“It was a mechanical failure basically, you can never predict these kind of things,” Gauci said. “You do all the preventative maintenance you can but it can still happen. Jonathan, Enzo and I spend two to three nights a week maintaining and servicing the car between events.”


The Mustang is a stunning race car, and one for both Joe and Jonathan to be proud of. Jonathan works at Profab with his father, and the pair put in many nights and weekends to complete the car, which naturally had to take second place to the paying work.

“Jonathan and I built this car after hours and he took a lot of time out in helping me build this over a year and a half. He has a lot of involvement in all the builds we do, and at his age I could not do what he does. He is lucky he has a lot of great people around him to learn from and he gets to work on a lot of other cars.

“Working with any family member always has its challenges but the great thing is we both have input. He is still young, so he is always learning – not that you ever stop learning in drag racing.

“We debuted it last year at Motorex, where it won Best Competition Vehicle, then we raced three events and made the final three times, winning two.”

Drag radial tire

Gauci has some performance targets in mind, but he is quick to remember that the competition doesn’t stop moving.

“A 5.80 on the quarter should be possible and 3.7s on the eighth, but the goalposts are always being shifted. I have a number in my head that could be tomorrow, but next week that all changes because it is constant development work on the car. You don’t just build it and race it, you are always looking for improvements, sometimes thousandths here or one mile per hour there. With the Cortina there was a goal at each stage, but then you reach that goal and there was another one – you don’t ever finish unless you retire.”

Mark Menscer suspension on a drag radial car

The key for any radial car to move fast is power management; if you can apply all the power from the hit you aren’t making enough. Gauci has the added challenge of the track surface variation in Australian drag racing, where radial-prepped tracks are rare.

“We are always racing against the track conditions,” he said. “A 400 Thunder race track versus a Kenda radial prep track is completely different, so you care changing suspension settings, changing the power management, moving the weight balance, changing the ride height, you are always moving.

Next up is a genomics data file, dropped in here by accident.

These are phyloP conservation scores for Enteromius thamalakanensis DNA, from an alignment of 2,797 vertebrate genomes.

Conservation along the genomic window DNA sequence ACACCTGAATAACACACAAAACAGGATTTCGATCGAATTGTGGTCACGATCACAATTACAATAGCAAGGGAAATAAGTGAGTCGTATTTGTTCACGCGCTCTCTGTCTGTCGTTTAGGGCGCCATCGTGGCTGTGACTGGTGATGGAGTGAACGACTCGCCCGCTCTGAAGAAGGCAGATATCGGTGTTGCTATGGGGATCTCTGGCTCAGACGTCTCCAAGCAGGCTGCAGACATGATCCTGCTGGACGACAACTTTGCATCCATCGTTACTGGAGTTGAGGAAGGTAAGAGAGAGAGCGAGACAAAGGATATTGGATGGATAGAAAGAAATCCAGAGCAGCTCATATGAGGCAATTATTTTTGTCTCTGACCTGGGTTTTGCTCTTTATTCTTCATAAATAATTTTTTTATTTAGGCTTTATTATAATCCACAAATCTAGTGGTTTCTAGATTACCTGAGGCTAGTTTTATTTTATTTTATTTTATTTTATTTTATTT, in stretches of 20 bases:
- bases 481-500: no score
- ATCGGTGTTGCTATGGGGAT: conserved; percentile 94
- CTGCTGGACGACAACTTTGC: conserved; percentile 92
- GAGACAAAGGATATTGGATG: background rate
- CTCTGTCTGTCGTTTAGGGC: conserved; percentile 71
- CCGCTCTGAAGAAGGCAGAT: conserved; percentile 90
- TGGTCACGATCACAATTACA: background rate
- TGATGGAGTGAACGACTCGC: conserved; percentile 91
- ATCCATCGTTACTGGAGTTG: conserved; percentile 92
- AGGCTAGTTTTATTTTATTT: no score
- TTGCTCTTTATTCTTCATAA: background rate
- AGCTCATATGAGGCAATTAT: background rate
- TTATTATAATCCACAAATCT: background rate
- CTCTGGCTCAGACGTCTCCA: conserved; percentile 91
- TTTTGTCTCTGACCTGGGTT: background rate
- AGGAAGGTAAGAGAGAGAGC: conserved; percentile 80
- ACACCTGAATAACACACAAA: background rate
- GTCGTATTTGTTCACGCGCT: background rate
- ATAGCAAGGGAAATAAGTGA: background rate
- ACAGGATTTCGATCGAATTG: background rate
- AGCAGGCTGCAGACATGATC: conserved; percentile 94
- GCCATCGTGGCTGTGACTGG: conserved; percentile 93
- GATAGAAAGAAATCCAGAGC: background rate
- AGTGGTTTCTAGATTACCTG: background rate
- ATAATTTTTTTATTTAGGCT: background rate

“Ideally what you are trying to do is get the rear end to drive over the front end, but you need enough separation to transfer the weight to the rear.”


Gauci’s Mustang carries the team colours of DJ Carl Cox and the Ultra Music Festival, reflecting a long term friendship between the pair. Profab built Cox’s Ford Capri back in 2015 when he was making the transition into fast race cars for the first time, and Gauci has since been a part of Carl’s crew.

“We spend a lot of time with Carl and his crew working on his cars and helping him achieve his goals,” he said. “Carl has been doing a fantastic job behind the wheel. He takes things very conservatively because he is not trying to prove anything to anyone, he takes steps to where he feels comfortable.”

Carl Cox and Joe Gauci drag cars

The Mustang also carries support from Dandy Engines, Regional Auto Electrics and Tony’s Prestige Smash. They’re getting plenty of exposure right now in the burgeoning radial tyre scene, which is being driven by racer-supported events.

“Justin Simpson and Scott Harker are doing an awesome job at promoting and pushing the Kenda Series. There are a lot of cars in the build, and I think Outlaw Radial had 15 or 16 entries in Sydney which is one of the biggest fields we have had to date.

“The prizemoney is good for Australia which helps, as these cars are not cheap to run – especially when you drop a valve!”

Since we wrote this article for Drag News Magazine Issue #46, Gauci’s performances have come along radically. At the Kenda 660 Drag Radial Series Expression Session in July, Gauci ran 3.939 at 199.35mph, making him the fourth quickest driver on radials in the country.